Smart materials are the focus of a new Mistra research programme tasked with discovering effective ways of removing hazardous substances from air, water and land. IVL Swedish Environmental Research Institute will take part in the initiative, which is led by the Swedish Royal Institute of Technology (KTH).
– We are proud to be part of this programme and to contribute our experience and expertise in air and water filtration. The goal is to create intelligent, resource-saving and cost-effective solutions that will help improve health and the environment, says Jan-Erik Nordström at IVL Swedish Environmental Research Institute.
Clean water and fresh air are important objectives in the government’s environmental work and interest is increasing. The Mistra Terra Clean research programme aims to create sustainable and smart materials for integrated filter systems for industrial and municipal use. IVL is in charge of evaluating and implementing these filters, and provides advice and support in connection with their development.
The research is based on naturally occurring and commercially significant materials found in Sweden and partially developed here, such as porous materials. The smart features are added in a laboratory setting and, in the most promising cases, test run on a larger scale.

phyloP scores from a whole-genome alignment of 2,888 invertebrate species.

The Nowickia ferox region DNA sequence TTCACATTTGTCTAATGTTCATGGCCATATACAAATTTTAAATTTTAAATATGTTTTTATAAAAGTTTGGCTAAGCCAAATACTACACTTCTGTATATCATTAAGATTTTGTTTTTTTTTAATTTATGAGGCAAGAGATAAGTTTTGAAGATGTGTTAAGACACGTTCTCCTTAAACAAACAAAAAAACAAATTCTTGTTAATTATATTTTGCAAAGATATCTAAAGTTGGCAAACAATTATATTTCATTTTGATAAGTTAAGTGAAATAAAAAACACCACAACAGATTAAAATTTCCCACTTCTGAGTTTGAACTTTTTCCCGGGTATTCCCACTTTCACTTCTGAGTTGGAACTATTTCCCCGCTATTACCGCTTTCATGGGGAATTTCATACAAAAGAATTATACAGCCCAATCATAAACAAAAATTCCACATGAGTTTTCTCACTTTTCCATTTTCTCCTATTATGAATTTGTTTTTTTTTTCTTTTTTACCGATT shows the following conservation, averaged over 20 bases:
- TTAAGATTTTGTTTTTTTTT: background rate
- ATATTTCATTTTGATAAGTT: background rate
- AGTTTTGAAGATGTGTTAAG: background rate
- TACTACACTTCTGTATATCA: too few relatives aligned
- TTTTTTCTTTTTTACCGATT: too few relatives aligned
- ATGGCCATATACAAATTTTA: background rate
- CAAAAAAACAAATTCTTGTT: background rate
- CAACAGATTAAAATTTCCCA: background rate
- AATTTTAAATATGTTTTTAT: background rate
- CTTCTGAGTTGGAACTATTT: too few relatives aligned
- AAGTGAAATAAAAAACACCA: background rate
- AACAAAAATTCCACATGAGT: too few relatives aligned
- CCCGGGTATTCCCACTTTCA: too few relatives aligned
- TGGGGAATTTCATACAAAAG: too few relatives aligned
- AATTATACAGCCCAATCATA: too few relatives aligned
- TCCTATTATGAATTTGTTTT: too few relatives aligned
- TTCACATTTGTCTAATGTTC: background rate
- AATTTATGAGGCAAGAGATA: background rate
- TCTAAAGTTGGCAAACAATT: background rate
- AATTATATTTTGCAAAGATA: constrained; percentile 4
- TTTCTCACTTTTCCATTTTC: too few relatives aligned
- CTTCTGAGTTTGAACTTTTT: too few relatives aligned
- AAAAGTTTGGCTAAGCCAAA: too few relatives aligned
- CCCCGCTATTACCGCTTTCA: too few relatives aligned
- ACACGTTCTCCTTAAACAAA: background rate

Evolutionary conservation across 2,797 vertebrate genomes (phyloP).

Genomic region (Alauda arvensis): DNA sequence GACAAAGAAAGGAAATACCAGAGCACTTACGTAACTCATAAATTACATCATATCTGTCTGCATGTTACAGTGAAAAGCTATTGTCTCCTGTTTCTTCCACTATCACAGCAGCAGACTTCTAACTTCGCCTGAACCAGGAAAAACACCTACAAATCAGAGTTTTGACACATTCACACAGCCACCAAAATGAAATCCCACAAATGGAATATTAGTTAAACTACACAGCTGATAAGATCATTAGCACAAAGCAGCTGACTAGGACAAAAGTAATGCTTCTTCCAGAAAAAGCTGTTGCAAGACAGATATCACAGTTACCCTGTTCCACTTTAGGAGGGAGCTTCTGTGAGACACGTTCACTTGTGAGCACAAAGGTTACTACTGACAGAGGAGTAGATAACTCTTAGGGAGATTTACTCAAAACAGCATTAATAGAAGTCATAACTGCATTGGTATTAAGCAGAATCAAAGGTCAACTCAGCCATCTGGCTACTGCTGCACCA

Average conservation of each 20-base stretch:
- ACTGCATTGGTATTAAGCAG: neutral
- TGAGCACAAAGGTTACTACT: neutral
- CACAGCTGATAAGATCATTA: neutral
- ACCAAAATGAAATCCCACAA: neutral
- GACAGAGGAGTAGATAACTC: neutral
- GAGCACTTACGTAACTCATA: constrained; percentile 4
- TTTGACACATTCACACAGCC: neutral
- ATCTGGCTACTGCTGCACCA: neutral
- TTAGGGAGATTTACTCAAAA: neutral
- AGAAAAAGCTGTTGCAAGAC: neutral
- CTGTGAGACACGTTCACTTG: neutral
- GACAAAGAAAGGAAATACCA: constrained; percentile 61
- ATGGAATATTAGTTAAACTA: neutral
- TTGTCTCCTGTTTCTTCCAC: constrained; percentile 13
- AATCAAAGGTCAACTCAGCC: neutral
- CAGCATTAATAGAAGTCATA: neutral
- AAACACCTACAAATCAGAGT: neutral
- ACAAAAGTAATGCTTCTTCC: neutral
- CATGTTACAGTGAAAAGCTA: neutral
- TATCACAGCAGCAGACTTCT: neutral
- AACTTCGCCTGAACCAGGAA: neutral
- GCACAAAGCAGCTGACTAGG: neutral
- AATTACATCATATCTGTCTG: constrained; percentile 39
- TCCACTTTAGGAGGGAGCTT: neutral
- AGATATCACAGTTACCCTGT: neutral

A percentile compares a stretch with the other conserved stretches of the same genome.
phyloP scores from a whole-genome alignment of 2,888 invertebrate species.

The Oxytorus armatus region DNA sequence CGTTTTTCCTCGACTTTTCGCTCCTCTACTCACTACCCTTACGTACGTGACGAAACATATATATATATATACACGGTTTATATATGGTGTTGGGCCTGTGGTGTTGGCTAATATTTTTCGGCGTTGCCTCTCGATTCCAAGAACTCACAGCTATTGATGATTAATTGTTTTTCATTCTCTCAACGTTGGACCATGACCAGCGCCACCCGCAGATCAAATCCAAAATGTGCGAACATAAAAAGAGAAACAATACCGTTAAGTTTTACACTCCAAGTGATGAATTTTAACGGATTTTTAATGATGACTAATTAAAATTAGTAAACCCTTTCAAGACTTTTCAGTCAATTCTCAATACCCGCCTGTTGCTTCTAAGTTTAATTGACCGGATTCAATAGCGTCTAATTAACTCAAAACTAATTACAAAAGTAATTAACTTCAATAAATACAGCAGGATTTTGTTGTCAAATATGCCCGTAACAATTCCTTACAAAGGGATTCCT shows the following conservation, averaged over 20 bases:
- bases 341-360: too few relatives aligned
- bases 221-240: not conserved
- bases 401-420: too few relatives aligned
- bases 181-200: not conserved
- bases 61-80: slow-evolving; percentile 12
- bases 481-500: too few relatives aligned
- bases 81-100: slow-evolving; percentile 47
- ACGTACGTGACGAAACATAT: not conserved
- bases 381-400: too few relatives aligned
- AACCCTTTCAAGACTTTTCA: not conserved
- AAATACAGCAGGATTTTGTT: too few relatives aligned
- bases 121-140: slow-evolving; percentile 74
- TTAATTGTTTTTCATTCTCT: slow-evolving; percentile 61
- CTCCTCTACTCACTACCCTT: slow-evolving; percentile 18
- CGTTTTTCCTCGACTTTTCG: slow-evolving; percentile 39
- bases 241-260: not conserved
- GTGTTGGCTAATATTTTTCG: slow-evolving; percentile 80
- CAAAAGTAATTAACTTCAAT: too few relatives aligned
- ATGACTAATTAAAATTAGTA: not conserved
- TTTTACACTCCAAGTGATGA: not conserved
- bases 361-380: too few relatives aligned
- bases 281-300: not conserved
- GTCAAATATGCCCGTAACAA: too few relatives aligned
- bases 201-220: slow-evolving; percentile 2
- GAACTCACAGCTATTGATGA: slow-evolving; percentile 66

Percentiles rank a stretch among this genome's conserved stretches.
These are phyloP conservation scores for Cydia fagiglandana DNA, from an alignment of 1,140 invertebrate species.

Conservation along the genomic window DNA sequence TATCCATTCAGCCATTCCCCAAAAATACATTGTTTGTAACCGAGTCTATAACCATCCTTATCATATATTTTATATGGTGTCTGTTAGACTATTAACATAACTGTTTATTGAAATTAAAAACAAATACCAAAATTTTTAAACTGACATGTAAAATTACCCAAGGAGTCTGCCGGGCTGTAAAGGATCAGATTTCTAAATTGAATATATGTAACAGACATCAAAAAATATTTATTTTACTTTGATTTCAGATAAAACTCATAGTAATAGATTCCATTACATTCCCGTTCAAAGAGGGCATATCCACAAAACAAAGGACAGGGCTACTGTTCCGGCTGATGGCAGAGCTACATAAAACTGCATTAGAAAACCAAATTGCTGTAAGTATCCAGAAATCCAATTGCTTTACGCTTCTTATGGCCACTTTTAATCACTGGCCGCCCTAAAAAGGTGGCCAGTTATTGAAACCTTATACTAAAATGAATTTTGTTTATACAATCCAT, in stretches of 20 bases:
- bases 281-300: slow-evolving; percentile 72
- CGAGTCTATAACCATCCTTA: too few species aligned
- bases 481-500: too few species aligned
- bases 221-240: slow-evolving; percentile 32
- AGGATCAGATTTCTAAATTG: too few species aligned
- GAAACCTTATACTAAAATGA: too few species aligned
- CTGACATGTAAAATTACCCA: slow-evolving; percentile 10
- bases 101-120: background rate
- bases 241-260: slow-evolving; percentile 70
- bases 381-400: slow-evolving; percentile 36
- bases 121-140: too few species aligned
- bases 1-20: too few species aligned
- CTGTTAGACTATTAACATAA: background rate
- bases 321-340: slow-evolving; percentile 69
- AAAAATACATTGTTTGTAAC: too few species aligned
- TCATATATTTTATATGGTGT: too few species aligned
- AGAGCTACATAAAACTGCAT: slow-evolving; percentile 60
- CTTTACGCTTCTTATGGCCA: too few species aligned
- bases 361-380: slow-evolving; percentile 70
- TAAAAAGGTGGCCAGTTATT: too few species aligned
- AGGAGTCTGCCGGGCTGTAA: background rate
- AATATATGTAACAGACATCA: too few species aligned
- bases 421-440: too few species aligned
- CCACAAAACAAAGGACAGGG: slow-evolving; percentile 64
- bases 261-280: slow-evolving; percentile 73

Smart materials are considered to possess great potential for solving environmental problems. The initiative will also contribute to long-term national capacity building around interactive environmental technologies and advanced materials, which could increase Swedish competitiveness and strengthen the Swedish export industry.
– It is gratifying that we are able to launch a research programme targeting smart materials. This is both an exciting and crucial field, especially now that there is a pressing need for new and effective methods to cleanse our environment from pollutants. We hope that the programme will be clearly beneficial when it comes to environmental issues, says Christopher Folkeson Welch, program director at Mistra.
The research programme, led by the Swedish Royal Institute of Technology (KTH), will run for four years, with a budget of SEK 60 million. The consortium also includes Uppsala University, Stockholm University, Swetox, Innventia AB, Acreo Swedish ICTAB, IVL Swedish Environmental Research Institute and Swednanotech, an umbrella organization for Swedish nanotechnology actors. Over ten companies have participated actively in the design of the programme, and other players in the field now want to become involved.